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Some Guy

Pointers, memory, and questions

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Say I have a pointer to video RAM. int * VRAM = 0xa000; Now, to draw a pixel to memory, you have a basic function to do so by manipulating that pointer. inline void PlotPixel( int x, int y, char color ) { VRAM[ x + (y * VIDEOBUFFER_WIDTH)] = color; } ------- Now, look back at VRAM. I''m assigning a pointer to a hexadecimal value. Converting 0xa000 to decimal, you get 40960. Couldn''t the pointer be initialized with THAT value, and still point to video RAM? Like this: int * VRAM = 40960; Doesn''t seem right, does it? Yeah, that''s where I''m confused. So, I guess this question goes into stacks, memory, registers... you know the deal. Please help me out here! ------- Next, I''m looking at the function for plotting a pixel. VRAM is indexed and manipulated, like an array. Kinda silly, but can ALL pointers be indexed like that, with the []''s and everything. Also, couldn''t VRAM be declared as a C++ reference rather than a pointer or const pointer?

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quote:
Original post by Some Guy
Also, couldn''t VRAM be declared as a C++ reference rather than a pointer or const pointer?


Definitely couldn''t be declared as a reference, references are only aliases for another variable. Pointers point to memory, and in this case, you are doing low-level hardware access via memory. Pointers are the only way you can access the VRAM, well, since, pointers point to memory.

As for the other questions, I wonder the same, so I am awaiting the answers as anxiously as you are Good questions, you are truely wanting to learn how everything works.

E-mail: i8degrees@cox-internet.com
AIM: i8 degrees

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quote:
Original post by Some Guy
Converting 0xa000 to decimal, you get 40960. Couldn''t the pointer be initialized with THAT value, and still point to video RAM?

Sure. However, 40960 is a hard-to-recognize "magic number" while 0xa000 suggest a special location in memory.

quote:

...can ALL pointers be indexed like that, with the []''s and everything.

Yes. Just that if you''re messing with an arbitrary pointer and you haven''t allocated memory then you''ll be trampling unsafely. Since 0xa000 is a special memory location, it''s okay to do it here. Modern operating systems wont allow you to, though, unless you have ring0 access.

quote:

Also, couldn''t VRAM be declared as a C++ reference rather than a pointer or const pointer?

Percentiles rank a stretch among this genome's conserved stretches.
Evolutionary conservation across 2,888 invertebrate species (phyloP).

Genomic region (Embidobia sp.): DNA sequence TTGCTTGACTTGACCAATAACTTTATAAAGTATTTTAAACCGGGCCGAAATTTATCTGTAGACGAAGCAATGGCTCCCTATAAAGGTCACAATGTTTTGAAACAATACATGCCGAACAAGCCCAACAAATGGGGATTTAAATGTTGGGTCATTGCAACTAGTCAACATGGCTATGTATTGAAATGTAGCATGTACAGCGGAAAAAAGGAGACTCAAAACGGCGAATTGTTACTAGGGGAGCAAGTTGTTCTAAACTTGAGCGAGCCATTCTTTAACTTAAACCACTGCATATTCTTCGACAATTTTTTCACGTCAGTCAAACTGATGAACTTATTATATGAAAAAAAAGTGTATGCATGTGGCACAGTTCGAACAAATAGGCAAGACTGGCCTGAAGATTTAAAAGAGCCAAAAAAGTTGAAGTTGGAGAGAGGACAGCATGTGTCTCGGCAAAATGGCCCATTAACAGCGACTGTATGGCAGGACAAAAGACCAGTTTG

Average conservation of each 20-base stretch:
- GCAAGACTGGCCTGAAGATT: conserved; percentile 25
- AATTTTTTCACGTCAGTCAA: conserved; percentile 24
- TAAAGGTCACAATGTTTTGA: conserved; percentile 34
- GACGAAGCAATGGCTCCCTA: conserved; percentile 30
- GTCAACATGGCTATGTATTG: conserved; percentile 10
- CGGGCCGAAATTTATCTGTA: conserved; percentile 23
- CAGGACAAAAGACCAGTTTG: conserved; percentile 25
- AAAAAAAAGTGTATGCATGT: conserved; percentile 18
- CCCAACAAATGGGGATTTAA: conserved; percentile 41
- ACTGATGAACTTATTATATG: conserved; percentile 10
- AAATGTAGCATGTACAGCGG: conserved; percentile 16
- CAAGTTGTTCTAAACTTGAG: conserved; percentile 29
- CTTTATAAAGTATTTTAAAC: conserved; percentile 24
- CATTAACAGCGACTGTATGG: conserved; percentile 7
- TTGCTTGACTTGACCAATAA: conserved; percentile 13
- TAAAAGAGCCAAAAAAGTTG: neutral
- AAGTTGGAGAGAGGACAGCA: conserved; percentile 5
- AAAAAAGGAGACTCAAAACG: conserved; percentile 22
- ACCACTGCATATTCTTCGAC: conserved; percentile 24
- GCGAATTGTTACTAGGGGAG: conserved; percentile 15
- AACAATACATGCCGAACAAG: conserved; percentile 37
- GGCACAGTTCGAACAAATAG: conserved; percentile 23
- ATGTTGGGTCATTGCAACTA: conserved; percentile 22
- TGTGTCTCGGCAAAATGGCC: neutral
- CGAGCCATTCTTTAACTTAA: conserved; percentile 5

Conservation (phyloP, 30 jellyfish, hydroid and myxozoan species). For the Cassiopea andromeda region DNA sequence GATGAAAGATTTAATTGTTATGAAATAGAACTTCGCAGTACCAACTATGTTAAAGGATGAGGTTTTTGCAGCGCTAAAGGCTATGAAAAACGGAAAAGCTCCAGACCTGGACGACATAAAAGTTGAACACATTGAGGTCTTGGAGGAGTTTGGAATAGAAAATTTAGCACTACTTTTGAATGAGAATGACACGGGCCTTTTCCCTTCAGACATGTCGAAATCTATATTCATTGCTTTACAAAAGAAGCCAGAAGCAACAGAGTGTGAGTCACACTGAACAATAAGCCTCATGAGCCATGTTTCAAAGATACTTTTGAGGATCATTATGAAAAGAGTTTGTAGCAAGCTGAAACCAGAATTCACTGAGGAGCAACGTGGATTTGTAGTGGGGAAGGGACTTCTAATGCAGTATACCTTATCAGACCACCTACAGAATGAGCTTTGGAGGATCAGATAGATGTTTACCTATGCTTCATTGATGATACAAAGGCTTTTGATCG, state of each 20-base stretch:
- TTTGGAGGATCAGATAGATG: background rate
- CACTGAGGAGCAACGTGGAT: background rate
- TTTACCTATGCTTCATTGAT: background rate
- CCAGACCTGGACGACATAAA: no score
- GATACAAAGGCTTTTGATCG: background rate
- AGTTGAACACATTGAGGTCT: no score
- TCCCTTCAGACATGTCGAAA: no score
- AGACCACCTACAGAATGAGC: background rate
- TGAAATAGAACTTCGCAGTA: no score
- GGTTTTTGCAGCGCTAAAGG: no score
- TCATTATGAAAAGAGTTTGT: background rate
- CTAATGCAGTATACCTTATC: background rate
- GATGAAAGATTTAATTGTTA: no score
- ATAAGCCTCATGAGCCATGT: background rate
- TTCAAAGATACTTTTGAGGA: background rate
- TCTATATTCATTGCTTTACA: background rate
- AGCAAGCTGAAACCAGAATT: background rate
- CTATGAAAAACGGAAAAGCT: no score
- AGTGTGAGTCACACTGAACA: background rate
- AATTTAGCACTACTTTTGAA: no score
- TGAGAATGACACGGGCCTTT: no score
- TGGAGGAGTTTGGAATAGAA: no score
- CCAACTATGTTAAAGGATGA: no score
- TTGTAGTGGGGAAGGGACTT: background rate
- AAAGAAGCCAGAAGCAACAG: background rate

Absolutely not. You can''t dereference a reference (imagine that!), so operator [] would result in a compile-time error.

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It doesn''t matter if you use decimal or hexadecimal constants. As long as they are equal in value, absolutely the same code will be generated.

Yes, all pointers can be indexed using [] and manipulated as arrays. If I''m not mistaken, the array variable is actually a const pointer to its first element:

int array[];
const int *array;

would produce the same results when used, for example, in a parameter list. Of course, you can''t allocate an array using a pointer.

I think you actually can use a reference to access memory, like so:

int *pVRAM = 0xa000;
int& pixel = *vRAM;
// or
int& pixel = vRAM[100];

However, a reference is a reference to one object of whatever type that element is. Since you probably want to treat memory like an array, references will be of little use.

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On another note: can you have std::vector that''s appropriately sized and starts at 0xa000 or some other arbitrary value?

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quote:
Original post by IndirectX
If I''m not mistaken, the array variable is actually a const pointer to its first element...



I don''t know about it being const. I''ll have to look this up, but if it was const, then how could you dereference the other array elements?

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quote:
Original post by Some Guy
but if it was const, then how could you dereference the other array elements?

There''s a difference between const pointer and pointer to const data. See

// Mutable pointer to mutable data
char *p;
// Mutable pointer to const data
const char *p;
// Const pointer to mutable data
char * const p;
// Const pointer to const data
const char * const p;

With and only with mutable pointers, you can do

p = new char[...];

With and only with pointers to mutable data, you can do

p[0] = ''a'';


I''m not sure about memory limit. You can have segment restrictions, memory banks, and maybe other things that complicate raw video memory access. But assuming all your video memory fits in one segment, there''s only sense in using the part of the segment that is actually mapped to VRAM.

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